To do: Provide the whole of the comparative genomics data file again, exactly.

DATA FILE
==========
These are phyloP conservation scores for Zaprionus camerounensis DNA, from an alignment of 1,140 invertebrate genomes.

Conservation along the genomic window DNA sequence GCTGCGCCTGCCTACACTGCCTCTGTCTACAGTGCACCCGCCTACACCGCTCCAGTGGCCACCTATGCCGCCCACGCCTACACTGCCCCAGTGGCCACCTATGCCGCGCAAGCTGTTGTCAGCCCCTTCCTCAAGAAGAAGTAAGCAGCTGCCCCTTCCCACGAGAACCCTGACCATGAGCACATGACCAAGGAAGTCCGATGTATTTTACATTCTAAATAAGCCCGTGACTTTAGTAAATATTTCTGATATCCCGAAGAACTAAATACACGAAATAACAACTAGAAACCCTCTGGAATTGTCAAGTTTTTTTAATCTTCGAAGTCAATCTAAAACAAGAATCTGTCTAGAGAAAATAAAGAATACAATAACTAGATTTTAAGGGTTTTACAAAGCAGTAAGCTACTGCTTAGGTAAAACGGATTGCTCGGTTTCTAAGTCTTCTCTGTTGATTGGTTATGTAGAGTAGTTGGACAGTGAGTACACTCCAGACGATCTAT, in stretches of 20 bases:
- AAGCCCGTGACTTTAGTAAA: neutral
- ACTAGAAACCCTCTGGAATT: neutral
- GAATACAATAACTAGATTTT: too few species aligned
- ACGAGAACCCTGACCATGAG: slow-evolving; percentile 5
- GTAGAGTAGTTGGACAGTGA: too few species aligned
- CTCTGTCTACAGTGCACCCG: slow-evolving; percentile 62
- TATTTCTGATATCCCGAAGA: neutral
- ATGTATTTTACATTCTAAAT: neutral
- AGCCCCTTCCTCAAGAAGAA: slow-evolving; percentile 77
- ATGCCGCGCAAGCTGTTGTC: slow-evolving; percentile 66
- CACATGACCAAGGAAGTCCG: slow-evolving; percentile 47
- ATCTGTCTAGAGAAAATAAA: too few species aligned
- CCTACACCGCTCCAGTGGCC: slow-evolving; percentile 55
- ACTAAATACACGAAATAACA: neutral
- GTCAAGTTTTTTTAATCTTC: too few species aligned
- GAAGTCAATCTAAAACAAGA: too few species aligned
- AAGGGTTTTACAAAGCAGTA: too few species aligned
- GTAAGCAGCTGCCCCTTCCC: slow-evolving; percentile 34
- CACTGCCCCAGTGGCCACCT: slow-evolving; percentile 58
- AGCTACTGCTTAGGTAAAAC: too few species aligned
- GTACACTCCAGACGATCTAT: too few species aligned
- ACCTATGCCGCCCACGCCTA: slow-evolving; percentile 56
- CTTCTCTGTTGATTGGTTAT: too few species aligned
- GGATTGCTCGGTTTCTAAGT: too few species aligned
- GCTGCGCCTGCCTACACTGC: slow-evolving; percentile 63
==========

These are phyloP conservation scores for Zaprionus camerounensis DNA, from an alignment of 1,140 invertebrate genomes.

Conservation along the genomic window DNA sequence GCTGCGCCTGCCTACACTGCCTCTGTCTACAGTGCACCCGCCTACACCGCTCCAGTGGCCACCTATGCCGCCCACGCCTACACTGCCCCAGTGGCCACCTATGCCGCGCAAGCTGTTGTCAGCCCCTTCCTCAAGAAGAAGTAAGCAGCTGCCCCTTCCCACGAGAACCCTGACCATGAGCACATGACCAAGGAAGTCCGATGTATTTTACATTCTAAATAAGCCCGTGACTTTAGTAAATATTTCTGATATCCCGAAGAACTAAATACACGAAATAACAACTAGAAACCCTCTGGAATTGTCAAGTTTTTTTAATCTTCGAAGTCAATCTAAAACAAGAATCTGTCTAGAGAAAATAAAGAATACAATAACTAGATTTTAAGGGTTTTACAAAGCAGTAAGCTACTGCTTAGGTAAAACGGATTGCTCGGTTTCTAAGTCTTCTCTGTTGATTGGTTATGTAGAGTAGTTGGACAGTGAGTACACTCCAGACGATCTAT, in stretches of 20 bases:
- AAGCCCGTGACTTTAGTAAA: neutral
- ACTAGAAACCCTCTGGAATT: neutral
- GAATACAATAACTAGATTTT: too few species aligned
- ACGAGAACCCTGACCATGAG: slow-evolving; percentile 5
- GTAGAGTAGTTGGACAGTGA: too few species aligned
- CTCTGTCTACAGTGCACCCG: slow-evolving; percentile 62
- TATTTCTGATATCCCGAAGA: neutral
- ATGTATTTTACATTCTAAAT: neutral
- AGCCCCTTCCTCAAGAAGAA: slow-evolving; percentile 77
- ATGCCGCGCAAGCTGTTGTC: slow-evolving; percentile 66
- CACATGACCAAGGAAGTCCG: slow-evolving; percentile 47
- ATCTGTCTAGAGAAAATAAA: too few species aligned
- CCTACACCGCTCCAGTGGCC: slow-evolving; percentile 55
- ACTAAATACACGAAATAACA: neutral
- GTCAAGTTTTTTTAATCTTC: too few species aligned
- GAAGTCAATCTAAAACAAGA: too few species aligned
- AAGGGTTTTACAAAGCAGTA: too few species aligned
- GTAAGCAGCTGCCCCTTCCC: slow-evolving; percentile 34
- CACTGCCCCAGTGGCCACCT: slow-evolving; percentile 58
- AGCTACTGCTTAGGTAAAAC: too few species aligned
- GTACACTCCAGACGATCTAT: too few species aligned
- ACCTATGCCGCCCACGCCTA: slow-evolving; percentile 56
- CTTCTCTGTTGATTGGTTAT: too few species aligned
- GGATTGCTCGGTTTCTAAGT: too few species aligned
- GCTGCGCCTGCCTACACTGC: slow-evolving; percentile 63